Young Swiss use their smartphones for almost three years before replacing them. That’s almost a year longer than in 2016, according to the latest JAMESfocus report from ZHAW and Swisscom. While technical features and price remain central for young people when buying a cell phone, sustainability criteria are also gaining in importance.
The theme of sustainability is becoming increasingly important, even among young people in Switzerland. In recent years, movements such as the Climate Strike and Fridays for Future have highlighted climate and environmental issues, often initiated by young people. However, sustainability is not a priority for young people when they use their smartphones. This is shown by the latest JAMESfocus report from the ZHAW Media Psychology Group and Swisscom. ZHAW researchers have analyzed how sustainability considerations influence the cell phone behavior of 12-19 year-olds in Switzerland. They compared the data with those from the 2016 survey.
Technical features take center stage
Technical features such as camera quality or storage capacity (2022: 73%) and price (2022: 67%) are still among the most important characteristics of a smartphone for young people. Whereas in 2016, design was also of paramount importance for almost half of them, relevance here has declined (2022: 26 percent). The brand of the device also seems less important to young people (2016: 54%; 2022: 45%). Battery life, a sustainability criterion, comes in fourth place. Whereas in 2016, this was only important for 13% of those surveyed, in 2022, 41% already consider it to be one of the three most important features. "The high importance attached to technical features shows that the smartphone is an important daily companion for young people, assisting them in a wide variety of areas and serving as a tool," explains Céline Külling-Knecht, researcher at ZHAW. Device manufacturers’ marketing strategies generally focus on the technical or optical features of the devices, and pay little attention to sustainability aspects. "It’s possible that young people partly lack knowledge about the sustainable aspects of technical devices," explains Gregor Waller, media psychologist at ZHAW. Battery life or repairability are less easy to assess than financial or technical features. Parents play an important role as role models for consumer decisions. But even with them, sustainability aspects rarely come to the fore.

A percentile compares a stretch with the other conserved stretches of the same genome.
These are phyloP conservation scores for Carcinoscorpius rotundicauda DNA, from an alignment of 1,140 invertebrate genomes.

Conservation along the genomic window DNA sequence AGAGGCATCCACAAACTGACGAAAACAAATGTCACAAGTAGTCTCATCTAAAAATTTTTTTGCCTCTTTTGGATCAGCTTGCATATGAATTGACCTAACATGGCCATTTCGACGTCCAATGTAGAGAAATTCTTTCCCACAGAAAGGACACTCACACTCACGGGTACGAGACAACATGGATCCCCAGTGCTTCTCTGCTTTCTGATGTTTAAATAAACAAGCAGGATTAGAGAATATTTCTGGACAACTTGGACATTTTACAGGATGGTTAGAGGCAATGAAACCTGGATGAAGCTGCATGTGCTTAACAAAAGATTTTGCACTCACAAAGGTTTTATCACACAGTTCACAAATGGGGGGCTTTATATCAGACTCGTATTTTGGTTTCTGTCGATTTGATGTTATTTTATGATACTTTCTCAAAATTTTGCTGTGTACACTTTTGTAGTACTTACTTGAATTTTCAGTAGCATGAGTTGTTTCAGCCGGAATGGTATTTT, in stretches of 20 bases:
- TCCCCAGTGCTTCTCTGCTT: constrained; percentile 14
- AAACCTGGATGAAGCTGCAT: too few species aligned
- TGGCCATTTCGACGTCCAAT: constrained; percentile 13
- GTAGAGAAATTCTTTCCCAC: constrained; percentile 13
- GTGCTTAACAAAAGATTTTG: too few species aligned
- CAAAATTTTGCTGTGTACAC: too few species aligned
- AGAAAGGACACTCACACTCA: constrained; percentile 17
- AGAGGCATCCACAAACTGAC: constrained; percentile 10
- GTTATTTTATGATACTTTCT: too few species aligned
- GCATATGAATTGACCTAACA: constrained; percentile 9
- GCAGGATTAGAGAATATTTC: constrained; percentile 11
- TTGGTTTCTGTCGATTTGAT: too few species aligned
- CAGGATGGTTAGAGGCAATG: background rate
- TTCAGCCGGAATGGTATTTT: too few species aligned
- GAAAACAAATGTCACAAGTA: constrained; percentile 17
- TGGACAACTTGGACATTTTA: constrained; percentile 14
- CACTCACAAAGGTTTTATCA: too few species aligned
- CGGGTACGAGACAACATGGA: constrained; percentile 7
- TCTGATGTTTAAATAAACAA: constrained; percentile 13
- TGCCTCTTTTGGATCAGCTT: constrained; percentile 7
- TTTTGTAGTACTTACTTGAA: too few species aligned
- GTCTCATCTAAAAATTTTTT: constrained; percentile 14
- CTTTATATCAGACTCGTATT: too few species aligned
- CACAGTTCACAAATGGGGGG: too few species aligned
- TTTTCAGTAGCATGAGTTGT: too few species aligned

Smartphone lifespan increases
79% of young people own a smartphone they bought new, while almost a fifth own a second-hand device. By way of comparison: among adults, less than one in ten cell phones is a second-hand device, according to another ZHAW study. It also turns out that cell phones are now being used for longer by young people than they were a few years ago. Whereas in 2016, a device was replaced on average after 1.9 years, it would be used for around 2.7 years in 2022. Young people therefore use their cell phones for slightly longer than the adult population, where the average lifespan of a cell phone is around two years.
The lifespan of a cell phone, for example, could be extended by having it repaired, and this is something that young people are doing, at least in part. 42% of young people have already had their smartphone repaired. Among the adult population, only 7% have had their smartphone repaired.
Sustainable action gains in relevance